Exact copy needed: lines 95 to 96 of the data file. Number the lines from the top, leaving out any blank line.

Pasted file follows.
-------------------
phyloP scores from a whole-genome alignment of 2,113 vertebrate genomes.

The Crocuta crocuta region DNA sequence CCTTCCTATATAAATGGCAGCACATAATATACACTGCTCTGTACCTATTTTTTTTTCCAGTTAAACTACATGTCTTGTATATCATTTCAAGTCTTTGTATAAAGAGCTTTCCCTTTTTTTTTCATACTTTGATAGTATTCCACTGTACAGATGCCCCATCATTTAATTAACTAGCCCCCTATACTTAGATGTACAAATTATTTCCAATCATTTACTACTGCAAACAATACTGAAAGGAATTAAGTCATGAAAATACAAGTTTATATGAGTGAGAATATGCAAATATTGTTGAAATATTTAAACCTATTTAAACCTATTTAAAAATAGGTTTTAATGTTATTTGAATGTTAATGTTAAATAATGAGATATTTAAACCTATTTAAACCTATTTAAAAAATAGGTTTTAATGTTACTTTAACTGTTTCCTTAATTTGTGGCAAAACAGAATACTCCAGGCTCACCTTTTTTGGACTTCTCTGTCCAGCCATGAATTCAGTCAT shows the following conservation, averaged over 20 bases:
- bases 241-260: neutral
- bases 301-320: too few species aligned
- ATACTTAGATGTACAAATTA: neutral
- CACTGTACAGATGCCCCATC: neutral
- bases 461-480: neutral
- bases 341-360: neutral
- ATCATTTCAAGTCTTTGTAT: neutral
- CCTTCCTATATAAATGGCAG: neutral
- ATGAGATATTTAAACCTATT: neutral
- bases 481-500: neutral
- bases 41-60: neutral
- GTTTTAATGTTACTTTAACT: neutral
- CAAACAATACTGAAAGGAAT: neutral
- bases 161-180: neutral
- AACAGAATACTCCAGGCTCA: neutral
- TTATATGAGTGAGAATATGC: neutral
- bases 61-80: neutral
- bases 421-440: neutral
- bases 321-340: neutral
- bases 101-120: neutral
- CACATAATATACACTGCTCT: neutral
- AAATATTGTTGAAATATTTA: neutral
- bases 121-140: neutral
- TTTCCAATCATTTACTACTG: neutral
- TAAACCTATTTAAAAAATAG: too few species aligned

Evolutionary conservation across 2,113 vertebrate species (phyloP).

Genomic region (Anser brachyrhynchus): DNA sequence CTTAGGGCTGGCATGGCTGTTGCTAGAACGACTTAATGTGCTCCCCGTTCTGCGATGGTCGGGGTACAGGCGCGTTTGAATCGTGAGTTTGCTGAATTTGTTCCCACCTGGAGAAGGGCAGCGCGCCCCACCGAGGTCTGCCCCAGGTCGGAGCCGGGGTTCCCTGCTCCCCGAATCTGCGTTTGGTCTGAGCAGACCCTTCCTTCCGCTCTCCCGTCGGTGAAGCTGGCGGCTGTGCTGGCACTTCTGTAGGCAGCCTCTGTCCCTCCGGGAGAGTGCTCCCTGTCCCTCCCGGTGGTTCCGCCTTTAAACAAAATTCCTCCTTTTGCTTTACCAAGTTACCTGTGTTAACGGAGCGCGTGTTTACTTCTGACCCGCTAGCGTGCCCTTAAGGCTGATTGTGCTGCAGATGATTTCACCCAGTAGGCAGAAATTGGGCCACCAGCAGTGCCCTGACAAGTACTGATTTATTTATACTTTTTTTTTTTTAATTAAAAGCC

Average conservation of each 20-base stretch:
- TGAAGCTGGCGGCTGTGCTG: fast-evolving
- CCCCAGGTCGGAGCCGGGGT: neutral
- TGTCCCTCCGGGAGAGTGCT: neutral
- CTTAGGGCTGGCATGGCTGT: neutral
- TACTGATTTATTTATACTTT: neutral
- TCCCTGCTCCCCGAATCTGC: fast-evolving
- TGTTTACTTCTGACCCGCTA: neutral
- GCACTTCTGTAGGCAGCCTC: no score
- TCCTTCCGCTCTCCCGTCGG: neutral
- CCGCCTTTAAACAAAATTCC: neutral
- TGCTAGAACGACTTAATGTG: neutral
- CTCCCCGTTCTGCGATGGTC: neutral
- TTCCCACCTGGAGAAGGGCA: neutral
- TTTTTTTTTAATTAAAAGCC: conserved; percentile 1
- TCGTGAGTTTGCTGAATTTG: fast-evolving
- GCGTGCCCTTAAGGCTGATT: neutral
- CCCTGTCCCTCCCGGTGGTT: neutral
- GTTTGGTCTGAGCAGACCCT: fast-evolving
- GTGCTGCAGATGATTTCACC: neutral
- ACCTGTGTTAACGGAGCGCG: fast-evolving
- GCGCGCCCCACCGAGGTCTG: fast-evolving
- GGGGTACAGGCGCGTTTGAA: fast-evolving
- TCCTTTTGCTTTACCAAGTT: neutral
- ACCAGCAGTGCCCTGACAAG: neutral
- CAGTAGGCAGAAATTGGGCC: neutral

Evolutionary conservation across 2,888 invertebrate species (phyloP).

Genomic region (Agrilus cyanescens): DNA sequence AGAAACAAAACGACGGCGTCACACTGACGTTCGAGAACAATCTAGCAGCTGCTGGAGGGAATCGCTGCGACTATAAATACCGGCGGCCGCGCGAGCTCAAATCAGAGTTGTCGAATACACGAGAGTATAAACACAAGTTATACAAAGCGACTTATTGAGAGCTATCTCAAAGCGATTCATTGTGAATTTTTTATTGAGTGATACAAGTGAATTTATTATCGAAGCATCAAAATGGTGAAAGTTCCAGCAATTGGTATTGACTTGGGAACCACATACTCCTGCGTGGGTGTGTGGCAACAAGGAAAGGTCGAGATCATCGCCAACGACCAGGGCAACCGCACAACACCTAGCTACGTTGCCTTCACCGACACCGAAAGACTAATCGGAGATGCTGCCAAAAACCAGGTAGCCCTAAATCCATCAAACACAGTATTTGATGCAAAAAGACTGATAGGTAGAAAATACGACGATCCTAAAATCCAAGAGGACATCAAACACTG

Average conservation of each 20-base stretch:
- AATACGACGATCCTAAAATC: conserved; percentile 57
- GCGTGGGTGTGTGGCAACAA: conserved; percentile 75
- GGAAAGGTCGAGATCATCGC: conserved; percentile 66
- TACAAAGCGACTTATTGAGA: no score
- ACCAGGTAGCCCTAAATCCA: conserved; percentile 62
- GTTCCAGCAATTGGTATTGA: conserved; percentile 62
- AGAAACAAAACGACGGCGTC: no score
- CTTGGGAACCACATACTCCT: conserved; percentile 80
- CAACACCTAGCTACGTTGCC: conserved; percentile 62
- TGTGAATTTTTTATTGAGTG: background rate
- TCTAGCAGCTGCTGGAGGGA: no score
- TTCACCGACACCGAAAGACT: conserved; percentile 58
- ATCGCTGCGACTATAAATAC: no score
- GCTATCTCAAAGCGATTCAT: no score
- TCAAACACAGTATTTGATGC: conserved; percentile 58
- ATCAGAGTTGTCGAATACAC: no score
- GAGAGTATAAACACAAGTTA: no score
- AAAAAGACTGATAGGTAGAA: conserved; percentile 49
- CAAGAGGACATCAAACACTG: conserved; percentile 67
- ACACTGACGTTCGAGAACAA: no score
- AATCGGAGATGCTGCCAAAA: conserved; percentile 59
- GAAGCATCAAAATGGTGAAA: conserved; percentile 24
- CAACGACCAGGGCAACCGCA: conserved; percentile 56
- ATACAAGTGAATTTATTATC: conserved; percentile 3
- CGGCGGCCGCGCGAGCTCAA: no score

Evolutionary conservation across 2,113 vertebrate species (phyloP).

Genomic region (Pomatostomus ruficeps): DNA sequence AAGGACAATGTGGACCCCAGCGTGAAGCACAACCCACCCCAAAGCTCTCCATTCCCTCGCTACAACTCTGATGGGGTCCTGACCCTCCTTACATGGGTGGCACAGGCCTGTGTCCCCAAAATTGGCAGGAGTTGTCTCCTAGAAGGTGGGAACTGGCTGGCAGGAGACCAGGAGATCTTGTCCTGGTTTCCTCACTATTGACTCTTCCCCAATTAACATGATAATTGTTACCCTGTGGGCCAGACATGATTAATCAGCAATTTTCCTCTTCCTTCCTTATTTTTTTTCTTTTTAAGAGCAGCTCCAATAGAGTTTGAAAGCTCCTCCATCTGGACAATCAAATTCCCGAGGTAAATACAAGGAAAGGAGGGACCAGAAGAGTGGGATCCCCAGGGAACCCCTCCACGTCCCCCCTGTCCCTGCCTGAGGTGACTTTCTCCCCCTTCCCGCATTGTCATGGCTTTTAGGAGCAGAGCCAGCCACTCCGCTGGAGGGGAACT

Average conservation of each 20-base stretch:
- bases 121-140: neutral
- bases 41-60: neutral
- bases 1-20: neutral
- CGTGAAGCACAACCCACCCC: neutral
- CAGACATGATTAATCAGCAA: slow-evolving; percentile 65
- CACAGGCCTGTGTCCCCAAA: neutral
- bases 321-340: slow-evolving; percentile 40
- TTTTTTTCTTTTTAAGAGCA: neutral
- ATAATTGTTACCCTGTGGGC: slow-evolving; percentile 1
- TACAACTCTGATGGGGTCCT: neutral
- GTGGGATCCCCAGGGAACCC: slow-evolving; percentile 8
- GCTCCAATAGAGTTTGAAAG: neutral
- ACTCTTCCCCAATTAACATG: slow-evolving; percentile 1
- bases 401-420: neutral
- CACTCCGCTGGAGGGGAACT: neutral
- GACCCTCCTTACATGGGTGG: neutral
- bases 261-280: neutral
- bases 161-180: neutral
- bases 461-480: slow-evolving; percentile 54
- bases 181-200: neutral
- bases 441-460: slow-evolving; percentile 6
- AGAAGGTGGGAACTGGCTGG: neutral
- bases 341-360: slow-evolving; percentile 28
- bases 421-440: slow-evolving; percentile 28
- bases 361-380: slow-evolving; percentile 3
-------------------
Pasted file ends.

- ATAATTGTTACCCTGTGGGC: slow-evolving; percentile 1
- TACAACTCTGATGGGGTCCT: neutral